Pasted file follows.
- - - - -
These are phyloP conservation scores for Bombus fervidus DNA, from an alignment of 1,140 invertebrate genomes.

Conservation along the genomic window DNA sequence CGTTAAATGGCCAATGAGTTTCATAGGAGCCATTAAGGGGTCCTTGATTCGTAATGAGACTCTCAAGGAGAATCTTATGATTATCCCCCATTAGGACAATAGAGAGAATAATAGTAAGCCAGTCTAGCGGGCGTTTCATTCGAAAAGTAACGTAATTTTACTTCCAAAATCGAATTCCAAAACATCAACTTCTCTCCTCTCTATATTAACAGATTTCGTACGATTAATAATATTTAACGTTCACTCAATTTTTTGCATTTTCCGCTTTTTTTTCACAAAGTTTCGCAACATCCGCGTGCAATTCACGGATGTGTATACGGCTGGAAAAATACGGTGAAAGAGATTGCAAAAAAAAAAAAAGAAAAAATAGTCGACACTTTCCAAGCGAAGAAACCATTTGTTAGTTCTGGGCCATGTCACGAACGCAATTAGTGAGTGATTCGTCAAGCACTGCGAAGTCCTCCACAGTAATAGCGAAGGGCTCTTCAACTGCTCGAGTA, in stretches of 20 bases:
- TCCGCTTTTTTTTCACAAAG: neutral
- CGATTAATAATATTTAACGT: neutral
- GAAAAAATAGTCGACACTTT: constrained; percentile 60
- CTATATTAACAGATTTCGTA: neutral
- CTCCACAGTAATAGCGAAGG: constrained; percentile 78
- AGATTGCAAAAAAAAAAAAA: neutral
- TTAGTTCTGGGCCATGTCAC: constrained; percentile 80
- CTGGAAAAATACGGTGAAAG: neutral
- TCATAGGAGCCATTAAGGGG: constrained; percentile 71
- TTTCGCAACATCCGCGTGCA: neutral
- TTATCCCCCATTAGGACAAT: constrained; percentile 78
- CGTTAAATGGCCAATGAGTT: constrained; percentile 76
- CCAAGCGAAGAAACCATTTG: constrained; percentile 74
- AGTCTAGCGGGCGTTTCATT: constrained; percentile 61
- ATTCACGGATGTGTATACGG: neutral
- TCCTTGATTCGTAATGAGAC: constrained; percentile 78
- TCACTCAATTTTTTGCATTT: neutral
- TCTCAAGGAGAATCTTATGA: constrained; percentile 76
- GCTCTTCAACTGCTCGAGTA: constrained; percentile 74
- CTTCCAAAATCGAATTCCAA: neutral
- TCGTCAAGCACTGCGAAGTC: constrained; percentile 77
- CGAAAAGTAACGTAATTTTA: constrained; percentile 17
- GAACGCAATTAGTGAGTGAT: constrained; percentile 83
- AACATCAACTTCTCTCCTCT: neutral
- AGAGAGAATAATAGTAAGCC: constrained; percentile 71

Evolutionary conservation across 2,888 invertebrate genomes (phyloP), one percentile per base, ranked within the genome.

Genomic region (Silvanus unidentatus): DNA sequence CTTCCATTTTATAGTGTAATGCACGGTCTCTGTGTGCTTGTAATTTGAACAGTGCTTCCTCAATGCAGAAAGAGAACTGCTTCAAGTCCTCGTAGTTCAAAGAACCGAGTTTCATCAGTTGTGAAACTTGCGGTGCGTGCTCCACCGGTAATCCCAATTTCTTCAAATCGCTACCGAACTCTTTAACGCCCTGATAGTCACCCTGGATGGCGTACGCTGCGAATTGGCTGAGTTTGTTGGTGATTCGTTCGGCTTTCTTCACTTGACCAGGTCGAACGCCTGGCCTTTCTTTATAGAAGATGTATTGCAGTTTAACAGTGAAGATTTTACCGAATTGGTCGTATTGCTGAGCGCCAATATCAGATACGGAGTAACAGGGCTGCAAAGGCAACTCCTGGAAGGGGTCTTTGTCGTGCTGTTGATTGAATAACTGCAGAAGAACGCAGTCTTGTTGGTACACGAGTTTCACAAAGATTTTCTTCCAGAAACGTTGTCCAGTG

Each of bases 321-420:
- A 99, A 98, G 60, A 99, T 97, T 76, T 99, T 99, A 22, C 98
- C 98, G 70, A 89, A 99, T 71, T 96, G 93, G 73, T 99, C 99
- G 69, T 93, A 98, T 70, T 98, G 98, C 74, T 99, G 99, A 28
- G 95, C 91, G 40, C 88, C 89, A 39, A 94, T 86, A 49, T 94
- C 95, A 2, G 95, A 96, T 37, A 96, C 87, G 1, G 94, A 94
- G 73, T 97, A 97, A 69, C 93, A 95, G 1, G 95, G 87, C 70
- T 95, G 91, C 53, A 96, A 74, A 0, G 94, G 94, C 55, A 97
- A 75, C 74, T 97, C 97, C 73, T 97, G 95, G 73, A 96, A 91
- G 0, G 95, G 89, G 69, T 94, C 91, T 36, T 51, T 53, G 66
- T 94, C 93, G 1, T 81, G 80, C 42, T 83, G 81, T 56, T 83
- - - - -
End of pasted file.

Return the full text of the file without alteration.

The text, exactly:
These are phyloP conservation scores for Bombus fervidus DNA, from an alignment of 1,140 invertebrate genomes.

Conservation along the genomic window DNA sequence CGTTAAATGGCCAATGAGTTTCATAGGAGCCATTAAGGGGTCCTTGATTCGTAATGAGACTCTCAAGGAGAATCTTATGATTATCCCCCATTAGGACAATAGAGAGAATAATAGTAAGCCAGTCTAGCGGGCGTTTCATTCGAAAAGTAACGTAATTTTACTTCCAAAATCGAATTCCAAAACATCAACTTCTCTCCTCTCTATATTAACAGATTTCGTACGATTAATAATATTTAACGTTCACTCAATTTTTTGCATTTTCCGCTTTTTTTTCACAAAGTTTCGCAACATCCGCGTGCAATTCACGGATGTGTATACGGCTGGAAAAATACGGTGAAAGAGATTGCAAAAAAAAAAAAAGAAAAAATAGTCGACACTTTCCAAGCGAAGAAACCATTTGTTAGTTCTGGGCCATGTCACGAACGCAATTAGTGAGTGATTCGTCAAGCACTGCGAAGTCCTCCACAGTAATAGCGAAGGGCTCTTCAACTGCTCGAGTA, in stretches of 20 bases:
- TCCGCTTTTTTTTCACAAAG: neutral
- CGATTAATAATATTTAACGT: neutral
- GAAAAAATAGTCGACACTTT: constrained; percentile 60
- CTATATTAACAGATTTCGTA: neutral
- CTCCACAGTAATAGCGAAGG: constrained; percentile 78
- AGATTGCAAAAAAAAAAAAA: neutral
- TTAGTTCTGGGCCATGTCAC: constrained; percentile 80
- CTGGAAAAATACGGTGAAAG: neutral
- TCATAGGAGCCATTAAGGGG: constrained; percentile 71
- TTTCGCAACATCCGCGTGCA: neutral
- TTATCCCCCATTAGGACAAT: constrained; percentile 78
- CGTTAAATGGCCAATGAGTT: constrained; percentile 76
- CCAAGCGAAGAAACCATTTG: constrained; percentile 74
- AGTCTAGCGGGCGTTTCATT: constrained; percentile 61
- ATTCACGGATGTGTATACGG: neutral
- TCCTTGATTCGTAATGAGAC: constrained; percentile 78
- TCACTCAATTTTTTGCATTT: neutral
- TCTCAAGGAGAATCTTATGA: constrained; percentile 76
- GCTCTTCAACTGCTCGAGTA: constrained; percentile 74
- CTTCCAAAATCGAATTCCAA: neutral
- TCGTCAAGCACTGCGAAGTC: constrained; percentile 77
- CGAAAAGTAACGTAATTTTA: constrained; percentile 17
- GAACGCAATTAGTGAGTGAT: constrained; percentile 83
- AACATCAACTTCTCTCCTCT: neutral
- AGAGAGAATAATAGTAAGCC: constrained; percentile 71

Evolutionary conservation across 2,888 invertebrate genomes (phyloP), one percentile per base, ranked within the genome.

Genomic region (Silvanus unidentatus): DNA sequence CTTCCATTTTATAGTGTAATGCACGGTCTCTGTGTGCTTGTAATTTGAACAGTGCTTCCTCAATGCAGAAAGAGAACTGCTTCAAGTCCTCGTAGTTCAAAGAACCGAGTTTCATCAGTTGTGAAACTTGCGGTGCGTGCTCCACCGGTAATCCCAATTTCTTCAAATCGCTACCGAACTCTTTAACGCCCTGATAGTCACCCTGGATGGCGTACGCTGCGAATTGGCTGAGTTTGTTGGTGATTCGTTCGGCTTTCTTCACTTGACCAGGTCGAACGCCTGGCCTTTCTTTATAGAAGATGTATTGCAGTTTAACAGTGAAGATTTTACCGAATTGGTCGTATTGCTGAGCGCCAATATCAGATACGGAGTAACAGGGCTGCAAAGGCAACTCCTGGAAGGGGTCTTTGTCGTGCTGTTGATTGAATAACTGCAGAAGAACGCAGTCTTGTTGGTACACGAGTTTCACAAAGATTTTCTTCCAGAAACGTTGTCCAGTG

Each of bases 321-420:
- A 99, A 98, G 60, A 99, T 97, T 76, T 99, T 99, A 22, C 98
- C 98, G 70, A 89, A 99, T 71, T 96, G 93, G 73, T 99, C 99
- G 69, T 93, A 98, T 70, T 98, G 98, C 74, T 99, G 99, A 28
- G 95, C 91, G 40, C 88, C 89, A 39, A 94, T 86, A 49, T 94
- C 95, A 2, G 95, A 96, T 37, A 96, C 87, G 1, G 94, A 94
- G 73, T 97, A 97, A 69, C 93, A 95, G 1, G 95, G 87, C 70
- T 95, G 91, C 53, A 96, A 74, A 0, G 94, G 94, C 55, A 97
- A 75, C 74, T 97, C 97, C 73, T 97, G 95, G 73, A 96, A 91
- G 0, G 95, G 89, G 69, T 94, C 91, T 36, T 51, T 53, G 66
- T 94, C 93, G 1, T 81, G 80, C 42, T 83, G 81, T 56, T 83